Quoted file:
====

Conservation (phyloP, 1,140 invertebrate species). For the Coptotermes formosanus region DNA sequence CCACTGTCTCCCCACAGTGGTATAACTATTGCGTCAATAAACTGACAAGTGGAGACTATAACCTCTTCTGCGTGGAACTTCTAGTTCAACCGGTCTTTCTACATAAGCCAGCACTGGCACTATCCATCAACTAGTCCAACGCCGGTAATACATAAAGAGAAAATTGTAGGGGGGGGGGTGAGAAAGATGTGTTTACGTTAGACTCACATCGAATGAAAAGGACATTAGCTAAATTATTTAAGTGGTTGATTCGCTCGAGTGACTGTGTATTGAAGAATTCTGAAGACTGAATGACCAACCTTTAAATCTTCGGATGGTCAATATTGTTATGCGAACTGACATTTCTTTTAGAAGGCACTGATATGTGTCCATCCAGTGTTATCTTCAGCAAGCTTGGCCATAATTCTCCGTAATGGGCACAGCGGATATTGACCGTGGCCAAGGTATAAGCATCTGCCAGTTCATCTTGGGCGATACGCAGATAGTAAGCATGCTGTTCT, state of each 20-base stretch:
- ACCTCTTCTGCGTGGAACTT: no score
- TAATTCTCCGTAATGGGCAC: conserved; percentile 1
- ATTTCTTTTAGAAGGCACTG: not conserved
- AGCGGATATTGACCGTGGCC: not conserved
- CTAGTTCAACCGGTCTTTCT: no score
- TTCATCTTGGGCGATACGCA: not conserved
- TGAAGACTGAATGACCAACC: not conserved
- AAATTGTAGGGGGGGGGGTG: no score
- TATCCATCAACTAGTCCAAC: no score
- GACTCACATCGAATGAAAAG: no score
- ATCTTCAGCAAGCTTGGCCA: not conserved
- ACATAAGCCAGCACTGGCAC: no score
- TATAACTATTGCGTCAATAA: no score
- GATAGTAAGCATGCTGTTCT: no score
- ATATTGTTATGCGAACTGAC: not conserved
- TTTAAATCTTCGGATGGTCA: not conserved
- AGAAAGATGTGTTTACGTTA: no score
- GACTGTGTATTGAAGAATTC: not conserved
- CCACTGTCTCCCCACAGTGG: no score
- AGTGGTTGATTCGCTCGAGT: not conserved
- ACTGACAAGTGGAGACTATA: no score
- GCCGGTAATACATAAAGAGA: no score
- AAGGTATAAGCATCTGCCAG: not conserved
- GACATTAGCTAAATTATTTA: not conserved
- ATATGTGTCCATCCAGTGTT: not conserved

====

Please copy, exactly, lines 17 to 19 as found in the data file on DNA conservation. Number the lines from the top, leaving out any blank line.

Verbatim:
- TTTAAATCTTCGGATGGTCA: not conserved
- AGAAAGATGTGTTTACGTTA: no score
- GACTGTGTATTGAAGAATTC: not conserved